Patent application title: Mechanism to Update the Status of In-Flight Cache Coherence In a Multi-Level Cache Hierarchy
Raguram Damodaran (Plano, TX, US)
Raguram Damodaran (Plano, TX, US)
Naveen Bhoria (Plano, TX, US)
Naveen Bhoria (Plano, TX, US)
Krishna C. Gurram (Allen, TX, US)
TEXAS INSTRUMENTS INCORPORATED
IPC8 Class: AG06F1208FI
Class name: Caching multiple caches hierarchical caches
Publication date: 2012-08-02
Patent application number: 20120198165
Separate buffers store snoop writes and direct memory access writes. A
multiplexer selects one of these for input to a FIFO buffer. The FIFO
buffer is split into multiple FIFOs including: a command FIFO; an address
FIFO; and write data FIFO. Each snoop command is compared with an
allocated line set and way and deleted on a match to avoid data
corruption. Each snoop command is also compared with a victim address. If
the snoop address matches victim address logic redirects the snoop
command to a victim buffer and the snoop write is completed in the victim
1. A data processing system comprising: a central processing unit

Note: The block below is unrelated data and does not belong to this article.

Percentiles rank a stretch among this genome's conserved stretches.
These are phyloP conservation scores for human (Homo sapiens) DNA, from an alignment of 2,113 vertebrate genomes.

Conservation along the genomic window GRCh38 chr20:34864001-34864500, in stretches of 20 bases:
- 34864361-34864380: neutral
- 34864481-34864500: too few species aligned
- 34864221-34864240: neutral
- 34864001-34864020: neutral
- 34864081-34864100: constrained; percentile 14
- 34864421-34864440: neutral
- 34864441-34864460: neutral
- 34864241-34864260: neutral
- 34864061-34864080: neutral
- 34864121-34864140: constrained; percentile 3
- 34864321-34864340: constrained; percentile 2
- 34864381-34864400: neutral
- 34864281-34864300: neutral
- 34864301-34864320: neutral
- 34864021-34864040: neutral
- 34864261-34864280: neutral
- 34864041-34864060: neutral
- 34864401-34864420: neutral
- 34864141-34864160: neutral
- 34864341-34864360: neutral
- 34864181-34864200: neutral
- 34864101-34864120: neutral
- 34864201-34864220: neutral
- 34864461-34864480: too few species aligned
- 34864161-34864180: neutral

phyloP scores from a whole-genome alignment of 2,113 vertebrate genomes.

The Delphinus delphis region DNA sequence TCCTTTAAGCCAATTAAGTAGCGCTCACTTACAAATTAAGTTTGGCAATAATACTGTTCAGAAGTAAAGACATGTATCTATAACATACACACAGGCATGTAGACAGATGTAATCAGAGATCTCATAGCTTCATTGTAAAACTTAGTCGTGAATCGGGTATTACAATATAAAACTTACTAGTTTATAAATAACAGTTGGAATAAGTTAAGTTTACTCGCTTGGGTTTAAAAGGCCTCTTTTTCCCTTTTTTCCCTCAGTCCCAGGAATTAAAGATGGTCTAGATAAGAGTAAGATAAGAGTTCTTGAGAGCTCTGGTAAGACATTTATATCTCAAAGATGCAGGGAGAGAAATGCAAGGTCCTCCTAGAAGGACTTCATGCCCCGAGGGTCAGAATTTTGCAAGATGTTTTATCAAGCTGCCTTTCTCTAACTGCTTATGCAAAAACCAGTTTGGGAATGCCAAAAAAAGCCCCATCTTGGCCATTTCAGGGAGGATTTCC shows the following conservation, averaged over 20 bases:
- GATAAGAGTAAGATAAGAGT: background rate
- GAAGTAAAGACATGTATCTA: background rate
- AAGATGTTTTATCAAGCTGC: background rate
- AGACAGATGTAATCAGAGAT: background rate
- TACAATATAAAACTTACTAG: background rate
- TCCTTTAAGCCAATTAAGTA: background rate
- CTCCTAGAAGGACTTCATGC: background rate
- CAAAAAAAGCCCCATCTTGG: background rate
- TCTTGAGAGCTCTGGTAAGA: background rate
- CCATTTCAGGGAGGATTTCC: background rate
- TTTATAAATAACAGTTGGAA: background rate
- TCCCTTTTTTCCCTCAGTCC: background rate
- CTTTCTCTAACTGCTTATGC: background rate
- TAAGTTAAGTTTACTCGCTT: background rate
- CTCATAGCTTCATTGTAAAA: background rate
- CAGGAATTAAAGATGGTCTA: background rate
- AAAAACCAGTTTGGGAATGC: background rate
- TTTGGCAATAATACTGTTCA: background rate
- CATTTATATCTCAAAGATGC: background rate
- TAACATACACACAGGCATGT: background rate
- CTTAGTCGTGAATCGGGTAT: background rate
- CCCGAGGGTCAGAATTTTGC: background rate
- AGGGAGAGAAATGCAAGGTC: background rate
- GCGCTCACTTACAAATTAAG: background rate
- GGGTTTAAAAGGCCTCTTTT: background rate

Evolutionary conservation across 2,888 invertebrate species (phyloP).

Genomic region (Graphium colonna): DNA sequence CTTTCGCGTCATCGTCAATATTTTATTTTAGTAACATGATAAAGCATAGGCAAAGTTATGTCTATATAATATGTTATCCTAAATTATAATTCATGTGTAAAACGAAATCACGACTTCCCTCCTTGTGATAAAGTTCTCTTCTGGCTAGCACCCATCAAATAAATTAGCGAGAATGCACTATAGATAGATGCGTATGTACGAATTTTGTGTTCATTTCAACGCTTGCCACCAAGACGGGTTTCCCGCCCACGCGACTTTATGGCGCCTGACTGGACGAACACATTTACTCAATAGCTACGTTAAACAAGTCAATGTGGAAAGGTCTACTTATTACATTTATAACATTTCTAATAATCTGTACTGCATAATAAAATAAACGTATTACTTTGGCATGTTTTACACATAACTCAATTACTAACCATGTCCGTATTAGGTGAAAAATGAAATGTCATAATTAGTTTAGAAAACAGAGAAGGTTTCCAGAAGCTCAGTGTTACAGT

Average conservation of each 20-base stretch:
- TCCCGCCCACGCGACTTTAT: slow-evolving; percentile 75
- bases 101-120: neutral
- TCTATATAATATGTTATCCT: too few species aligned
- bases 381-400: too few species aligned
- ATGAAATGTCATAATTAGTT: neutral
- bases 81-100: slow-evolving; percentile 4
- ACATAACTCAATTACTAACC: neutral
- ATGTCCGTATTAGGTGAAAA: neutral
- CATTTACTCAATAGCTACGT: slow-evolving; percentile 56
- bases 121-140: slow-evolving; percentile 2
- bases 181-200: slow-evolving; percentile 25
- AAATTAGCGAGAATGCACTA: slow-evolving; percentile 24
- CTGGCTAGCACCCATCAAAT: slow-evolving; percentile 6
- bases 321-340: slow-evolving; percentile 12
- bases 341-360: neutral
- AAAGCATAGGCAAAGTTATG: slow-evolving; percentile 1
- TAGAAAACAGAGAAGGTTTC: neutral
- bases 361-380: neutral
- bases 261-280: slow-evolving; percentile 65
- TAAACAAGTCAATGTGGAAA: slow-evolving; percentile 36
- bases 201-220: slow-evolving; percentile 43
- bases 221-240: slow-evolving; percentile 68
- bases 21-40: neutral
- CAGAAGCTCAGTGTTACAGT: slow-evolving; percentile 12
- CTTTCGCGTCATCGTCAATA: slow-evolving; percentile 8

executing program instructions to manipulate data; a first level data
cache connected to said central processing unit temporarily storing in a
plurality of cache lines data for manipulation by said central processing
unit, each cache line including a tag indicating a valid and a dirty
status of said data stored therein; a second level cache connected to
said first level cache temporarily storing in a plurality of cache lines
data for manipulation by said central processing unit, said second level
cache supplying a snoop write to said first level cache if a received
write has an address that may be stored in said first level cache; a
snoop first-in-first-out buffer having an input receiving snoop writes
from said second level cache and an output compared with said tag for
each cache line in said first level cache to determine if data at an
address corresponding to an address of said snoop write is stored in said
first level cache, an allocated line address buffer storing addresses
corresponding to cache line allocated by said first level cache; a kill
logic unit comparing addresses in said snoop first-in-first-out buffer
with addresses stored in said allocated line address buffer and deleting
a snoop first-in-first-out buffer entry upon a match; a victim address
buffer storing addresses of cache lines selected to be evicted from said
first level cache and supplying said snoop write data to be written into
a victim buffer.
2. The data processing system of claim 1, wherein: said snoop first-in-first-out buffer includes a command first-in-first-out buffer; an address first-in-first-out buffer; and write data first-in-first-out buffer.